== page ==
Sex discrimination: A guide for employees

Click here to download the guide

There are different forms of sex discrimination . Here is a guide on the types of discrimination.

Direct discrimination

It’s unlawful for an employer to discriminate directly by treating a job applicant or employee less favourably because of their sex (which is one of the protected characteristics).

Supposing two applicants for a job have similar qualifications and experience, but the prospective employer chooses a man over a woman because they think the man would be a better fit? This is likely to be direct sex discrimination.

Another example of possible direct sex discrimination could be if a woman has the same performance ratings as her male colleague but, unlike her male colleague, is put on a performance improvement plan.


Pregnancy and maternity is also a protected characteristic.

Indirect discrimination

It’s unlawful for an employer to discriminate by applying a provision, criterion or practice that disadvantages job applicants or employees of a particular sex without objective justification. The individual has to be disadvantaged, personally, too.

An example of this type of discrimination could be, for instance, where an employer has a policy not to allow employees to work part-time hours. This could be indirectly discriminatory on the basis that the policy of not allowing staff to work part-time disadvantages  women as more women than men have child caring responsibilities.



Harassment related to sex is prohibited. It happens where a person engages in unwanted conduct related to sex and the conduct has the purpose or effect of either violating the other person’s dignity or creates an intimidating, hostile, degrading, humiliating or offensive environment for them. An example could be refusing to assist a woman carrying heavy files when a man would normally be assisted.

Sexual harassment is prohibited. This occurs where a person engages in conduct of a sexual nature and the conduct has the purpose or effect of violating the other person’s dignity or creates an intimidating, hostile, degrading, humiliating or offensive environment for them. Examples could include unwelcome sexual advances, sexual jokes, emails containing sexual language or emails with pornographic photos.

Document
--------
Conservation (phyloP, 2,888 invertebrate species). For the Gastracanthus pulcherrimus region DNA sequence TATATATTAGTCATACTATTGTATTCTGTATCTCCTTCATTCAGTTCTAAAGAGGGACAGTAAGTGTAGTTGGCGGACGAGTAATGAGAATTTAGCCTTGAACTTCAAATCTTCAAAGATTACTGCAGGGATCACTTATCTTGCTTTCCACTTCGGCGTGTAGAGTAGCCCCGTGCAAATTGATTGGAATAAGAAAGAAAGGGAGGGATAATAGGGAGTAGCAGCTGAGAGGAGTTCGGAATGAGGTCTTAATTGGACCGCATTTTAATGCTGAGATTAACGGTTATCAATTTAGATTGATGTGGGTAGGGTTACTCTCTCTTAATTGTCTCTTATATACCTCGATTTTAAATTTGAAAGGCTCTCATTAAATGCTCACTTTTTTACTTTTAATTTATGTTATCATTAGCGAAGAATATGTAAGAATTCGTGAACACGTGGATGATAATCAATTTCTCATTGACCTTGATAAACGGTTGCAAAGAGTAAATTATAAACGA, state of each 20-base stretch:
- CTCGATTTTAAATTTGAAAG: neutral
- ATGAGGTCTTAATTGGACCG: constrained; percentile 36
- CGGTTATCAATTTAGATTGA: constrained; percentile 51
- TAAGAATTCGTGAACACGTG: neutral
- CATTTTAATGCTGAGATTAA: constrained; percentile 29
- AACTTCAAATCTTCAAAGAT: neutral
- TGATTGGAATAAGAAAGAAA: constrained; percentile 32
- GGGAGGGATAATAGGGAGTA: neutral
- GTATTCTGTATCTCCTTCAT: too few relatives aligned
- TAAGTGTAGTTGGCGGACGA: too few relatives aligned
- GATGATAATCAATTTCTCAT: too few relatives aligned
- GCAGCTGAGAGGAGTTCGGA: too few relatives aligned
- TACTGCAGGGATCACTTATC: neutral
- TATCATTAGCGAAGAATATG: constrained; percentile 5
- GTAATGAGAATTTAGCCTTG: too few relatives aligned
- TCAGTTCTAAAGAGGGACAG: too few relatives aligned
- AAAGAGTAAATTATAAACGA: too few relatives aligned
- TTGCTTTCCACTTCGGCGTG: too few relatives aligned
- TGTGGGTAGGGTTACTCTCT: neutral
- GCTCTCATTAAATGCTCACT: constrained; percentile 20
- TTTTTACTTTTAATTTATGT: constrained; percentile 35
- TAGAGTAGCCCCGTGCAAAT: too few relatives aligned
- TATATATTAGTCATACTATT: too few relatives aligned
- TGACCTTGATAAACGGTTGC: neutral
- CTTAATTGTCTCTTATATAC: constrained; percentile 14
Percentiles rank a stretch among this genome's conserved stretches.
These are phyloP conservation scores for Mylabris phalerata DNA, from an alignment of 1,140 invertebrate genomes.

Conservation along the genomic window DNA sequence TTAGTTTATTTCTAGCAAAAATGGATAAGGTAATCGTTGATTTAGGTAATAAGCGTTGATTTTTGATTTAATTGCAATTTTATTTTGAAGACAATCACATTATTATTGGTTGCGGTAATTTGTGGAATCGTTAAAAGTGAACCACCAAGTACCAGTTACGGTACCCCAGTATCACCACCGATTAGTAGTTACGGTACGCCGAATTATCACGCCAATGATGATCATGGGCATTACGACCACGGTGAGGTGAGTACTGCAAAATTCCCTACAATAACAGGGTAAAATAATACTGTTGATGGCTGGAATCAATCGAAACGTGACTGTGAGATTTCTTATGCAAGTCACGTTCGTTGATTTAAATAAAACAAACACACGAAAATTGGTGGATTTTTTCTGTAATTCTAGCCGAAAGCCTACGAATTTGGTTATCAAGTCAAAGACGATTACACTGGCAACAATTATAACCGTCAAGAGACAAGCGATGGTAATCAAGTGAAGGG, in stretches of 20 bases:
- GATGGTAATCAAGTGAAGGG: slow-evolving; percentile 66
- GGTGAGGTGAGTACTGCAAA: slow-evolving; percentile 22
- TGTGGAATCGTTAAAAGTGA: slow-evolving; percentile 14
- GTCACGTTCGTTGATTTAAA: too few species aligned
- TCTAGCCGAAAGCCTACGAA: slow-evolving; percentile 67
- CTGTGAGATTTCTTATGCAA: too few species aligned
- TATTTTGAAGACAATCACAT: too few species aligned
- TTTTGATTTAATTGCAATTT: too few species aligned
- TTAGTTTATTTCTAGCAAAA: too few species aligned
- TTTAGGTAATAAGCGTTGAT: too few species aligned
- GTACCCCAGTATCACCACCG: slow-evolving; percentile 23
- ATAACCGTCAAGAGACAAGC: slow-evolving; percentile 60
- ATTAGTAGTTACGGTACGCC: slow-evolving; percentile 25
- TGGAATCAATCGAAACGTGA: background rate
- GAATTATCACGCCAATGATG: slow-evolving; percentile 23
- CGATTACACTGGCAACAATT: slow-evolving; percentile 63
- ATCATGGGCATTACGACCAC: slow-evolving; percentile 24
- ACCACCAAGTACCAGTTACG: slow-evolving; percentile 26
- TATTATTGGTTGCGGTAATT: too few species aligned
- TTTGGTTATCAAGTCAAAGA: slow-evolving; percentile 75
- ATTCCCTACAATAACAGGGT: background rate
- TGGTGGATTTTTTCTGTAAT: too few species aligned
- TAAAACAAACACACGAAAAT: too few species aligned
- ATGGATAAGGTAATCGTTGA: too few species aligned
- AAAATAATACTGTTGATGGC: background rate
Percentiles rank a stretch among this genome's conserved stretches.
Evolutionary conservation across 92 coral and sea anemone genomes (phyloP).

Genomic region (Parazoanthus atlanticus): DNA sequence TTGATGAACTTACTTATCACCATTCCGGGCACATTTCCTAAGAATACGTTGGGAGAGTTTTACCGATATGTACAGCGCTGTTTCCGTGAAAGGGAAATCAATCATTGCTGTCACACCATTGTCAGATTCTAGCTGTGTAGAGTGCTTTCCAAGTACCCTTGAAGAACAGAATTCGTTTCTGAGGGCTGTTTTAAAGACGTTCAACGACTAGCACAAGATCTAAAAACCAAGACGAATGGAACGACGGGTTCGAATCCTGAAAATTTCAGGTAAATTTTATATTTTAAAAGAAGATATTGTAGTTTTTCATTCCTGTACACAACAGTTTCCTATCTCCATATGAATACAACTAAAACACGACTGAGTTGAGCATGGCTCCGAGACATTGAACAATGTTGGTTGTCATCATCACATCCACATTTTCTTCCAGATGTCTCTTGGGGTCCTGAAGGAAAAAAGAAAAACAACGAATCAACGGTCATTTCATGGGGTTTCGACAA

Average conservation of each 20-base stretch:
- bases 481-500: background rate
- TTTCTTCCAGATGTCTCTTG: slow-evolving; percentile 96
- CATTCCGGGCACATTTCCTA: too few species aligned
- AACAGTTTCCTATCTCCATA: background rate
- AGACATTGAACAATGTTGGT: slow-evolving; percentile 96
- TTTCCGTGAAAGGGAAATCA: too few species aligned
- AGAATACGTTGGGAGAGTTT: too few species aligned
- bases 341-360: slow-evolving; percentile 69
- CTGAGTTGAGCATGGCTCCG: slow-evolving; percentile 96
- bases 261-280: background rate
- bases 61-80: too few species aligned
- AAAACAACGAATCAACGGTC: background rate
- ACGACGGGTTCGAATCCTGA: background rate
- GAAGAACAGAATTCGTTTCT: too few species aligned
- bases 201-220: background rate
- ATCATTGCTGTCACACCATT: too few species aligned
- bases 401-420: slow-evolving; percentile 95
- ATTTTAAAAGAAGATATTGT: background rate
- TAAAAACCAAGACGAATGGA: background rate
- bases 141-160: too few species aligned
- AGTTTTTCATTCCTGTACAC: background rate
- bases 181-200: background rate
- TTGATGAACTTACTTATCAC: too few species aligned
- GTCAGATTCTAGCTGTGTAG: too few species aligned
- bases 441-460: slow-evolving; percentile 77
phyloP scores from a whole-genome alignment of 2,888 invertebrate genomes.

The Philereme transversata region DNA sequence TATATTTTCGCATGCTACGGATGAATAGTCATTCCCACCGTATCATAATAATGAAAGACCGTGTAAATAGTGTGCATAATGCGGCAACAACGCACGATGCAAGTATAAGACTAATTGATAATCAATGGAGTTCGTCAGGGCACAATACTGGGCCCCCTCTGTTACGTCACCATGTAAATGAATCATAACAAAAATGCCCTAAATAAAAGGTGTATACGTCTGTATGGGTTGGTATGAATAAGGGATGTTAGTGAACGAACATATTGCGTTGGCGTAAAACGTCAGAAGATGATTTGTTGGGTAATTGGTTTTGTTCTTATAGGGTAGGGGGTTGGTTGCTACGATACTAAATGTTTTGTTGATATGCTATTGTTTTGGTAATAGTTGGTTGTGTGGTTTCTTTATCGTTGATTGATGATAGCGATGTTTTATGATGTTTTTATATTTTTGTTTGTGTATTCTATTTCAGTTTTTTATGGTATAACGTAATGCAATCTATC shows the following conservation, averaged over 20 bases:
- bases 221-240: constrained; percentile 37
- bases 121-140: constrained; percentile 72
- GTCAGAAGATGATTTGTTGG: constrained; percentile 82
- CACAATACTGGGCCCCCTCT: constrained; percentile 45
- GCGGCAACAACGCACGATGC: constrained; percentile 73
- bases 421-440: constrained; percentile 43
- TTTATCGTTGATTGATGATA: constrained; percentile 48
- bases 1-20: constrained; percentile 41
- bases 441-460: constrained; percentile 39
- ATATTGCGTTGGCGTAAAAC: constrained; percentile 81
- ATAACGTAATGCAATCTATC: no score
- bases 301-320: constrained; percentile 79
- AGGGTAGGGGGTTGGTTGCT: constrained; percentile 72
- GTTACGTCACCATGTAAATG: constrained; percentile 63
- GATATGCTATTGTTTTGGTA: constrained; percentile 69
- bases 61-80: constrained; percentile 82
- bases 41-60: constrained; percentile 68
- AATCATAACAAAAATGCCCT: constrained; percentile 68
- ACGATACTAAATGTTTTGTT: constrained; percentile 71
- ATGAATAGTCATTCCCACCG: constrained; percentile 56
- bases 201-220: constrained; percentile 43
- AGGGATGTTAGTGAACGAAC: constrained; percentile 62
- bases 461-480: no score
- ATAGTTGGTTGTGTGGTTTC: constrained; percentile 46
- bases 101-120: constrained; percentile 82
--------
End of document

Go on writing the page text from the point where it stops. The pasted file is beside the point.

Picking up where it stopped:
Less favourable treatment because of an employee’s rejection of or submission to harassment of a sexual nature or harassment related to sex is also unlawful.

The Advisory Conciliation and Arbitration Service (Acas) has published useful guidance on what constitutes sexual harassment and how to report it,


Less favourable treatment for rejecting or submitting to harassment is also prohibited.


Individuals must not be victimised because they have alleged discrimination, brought a discrimination claim or given evidence or information in relation to proceedings.

If say an employee raises a grievance at work alleging sex discrimination and the employee is then transferred to another department as a result of raising the discrimination complaint, this could amount to victimisation.

Bringing a claim

Job applicants or employees who believe that they have suffered sex discrimination could consider bringing a claim in the employment tribunal. Prior to issuing a claim the job applicant or employee would be required to follow the Acas early conciliation process. In certain cases, it may also be appropriate to have raised an internal grievance beforehand.

Any claims must normally be filed within three months (less a day) from when the discriminatory act occurred. The time limit is subject to the early conciliation rules for extending time.

For information about equal pay see Equal pay: A guide for employees.

This guide is for guidance only and should not be relied upon for specific advice.

If you need any advice on sex discrimination issues or have queries relating to other employment law matters please do not hesitate to contact me on 0207 797 1264.


Download PDF
Share This